Self-Rated Health Predicts Mortality in Very Old Men—the Manitoba Follow-Up Study
Keywords:self-rated health, subjective health, mortality, cohort study
Self-rated health (SRH) predicts death, but there are few studies over long-time horizons that are able to explore the effect age may have on the relationship between SRH and mortality.
1. To determine how SRH evolves over 20 years; and 2. To determine if SRH predicts death in very old men.
We analyzed a prospective cohort study of men who were fit for air crew training in the Second World War. In 1996, a regular questionnaire was administered to the 1,779 surviving participants. SRH was elicited with a 5-point Likert Scale with the categories: excellent, very good, good, fair and poor/bad. We examined the age-specific distribution of SRH in these categories from the age of 75 to 95 years, to the end of the follow-up period in 2018. We constructed age-specific Cox proportional hazard models with an outcome of time to death.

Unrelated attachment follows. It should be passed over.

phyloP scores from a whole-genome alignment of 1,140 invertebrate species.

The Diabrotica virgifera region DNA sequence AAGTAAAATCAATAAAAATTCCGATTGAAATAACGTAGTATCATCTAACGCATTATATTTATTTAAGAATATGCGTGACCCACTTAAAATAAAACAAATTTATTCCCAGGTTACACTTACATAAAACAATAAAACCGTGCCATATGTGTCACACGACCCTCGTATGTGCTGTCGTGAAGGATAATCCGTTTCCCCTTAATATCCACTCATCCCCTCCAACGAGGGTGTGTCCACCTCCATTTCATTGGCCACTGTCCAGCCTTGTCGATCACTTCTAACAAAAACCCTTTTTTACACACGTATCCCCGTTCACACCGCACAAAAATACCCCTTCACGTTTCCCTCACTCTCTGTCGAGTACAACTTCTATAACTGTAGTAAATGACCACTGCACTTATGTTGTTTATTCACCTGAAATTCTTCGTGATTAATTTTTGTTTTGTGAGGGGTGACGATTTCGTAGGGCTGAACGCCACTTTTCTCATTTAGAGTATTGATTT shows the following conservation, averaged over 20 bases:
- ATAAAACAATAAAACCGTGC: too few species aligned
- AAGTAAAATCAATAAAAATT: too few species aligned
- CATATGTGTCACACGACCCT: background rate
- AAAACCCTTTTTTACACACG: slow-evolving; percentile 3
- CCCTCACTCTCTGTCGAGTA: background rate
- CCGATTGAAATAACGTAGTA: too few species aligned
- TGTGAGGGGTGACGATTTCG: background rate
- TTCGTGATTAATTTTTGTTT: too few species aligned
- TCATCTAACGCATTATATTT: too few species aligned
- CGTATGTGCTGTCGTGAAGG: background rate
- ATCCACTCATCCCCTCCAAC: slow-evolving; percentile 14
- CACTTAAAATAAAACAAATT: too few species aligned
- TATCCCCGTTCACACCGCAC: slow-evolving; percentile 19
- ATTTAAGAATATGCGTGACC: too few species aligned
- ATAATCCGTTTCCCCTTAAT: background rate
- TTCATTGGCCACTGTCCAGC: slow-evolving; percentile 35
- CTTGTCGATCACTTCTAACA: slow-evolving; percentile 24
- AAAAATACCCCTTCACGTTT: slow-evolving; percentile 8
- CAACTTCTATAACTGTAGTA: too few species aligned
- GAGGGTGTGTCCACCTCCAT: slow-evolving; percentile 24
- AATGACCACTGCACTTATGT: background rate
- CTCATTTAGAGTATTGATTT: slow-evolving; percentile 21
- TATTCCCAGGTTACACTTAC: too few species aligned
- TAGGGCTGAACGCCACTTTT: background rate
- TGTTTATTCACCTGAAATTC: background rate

SRH declined with age. The gradient in risk of death persisted across all ages; those with poor/fair/bad SRH had consistently higher mortality rates. However, the discrimination between good and excellent was less in those aged 85+.
SRH declines with advancing age, but continues to predict death in older men.
How to Cite
Authors contributing to the Candian Geriatrics Journal retain copyright of their work, with exclusive publication rights granted to the Canadian Geriatrics Society upon article acceptance. Read the journal's full copyright and open access policy.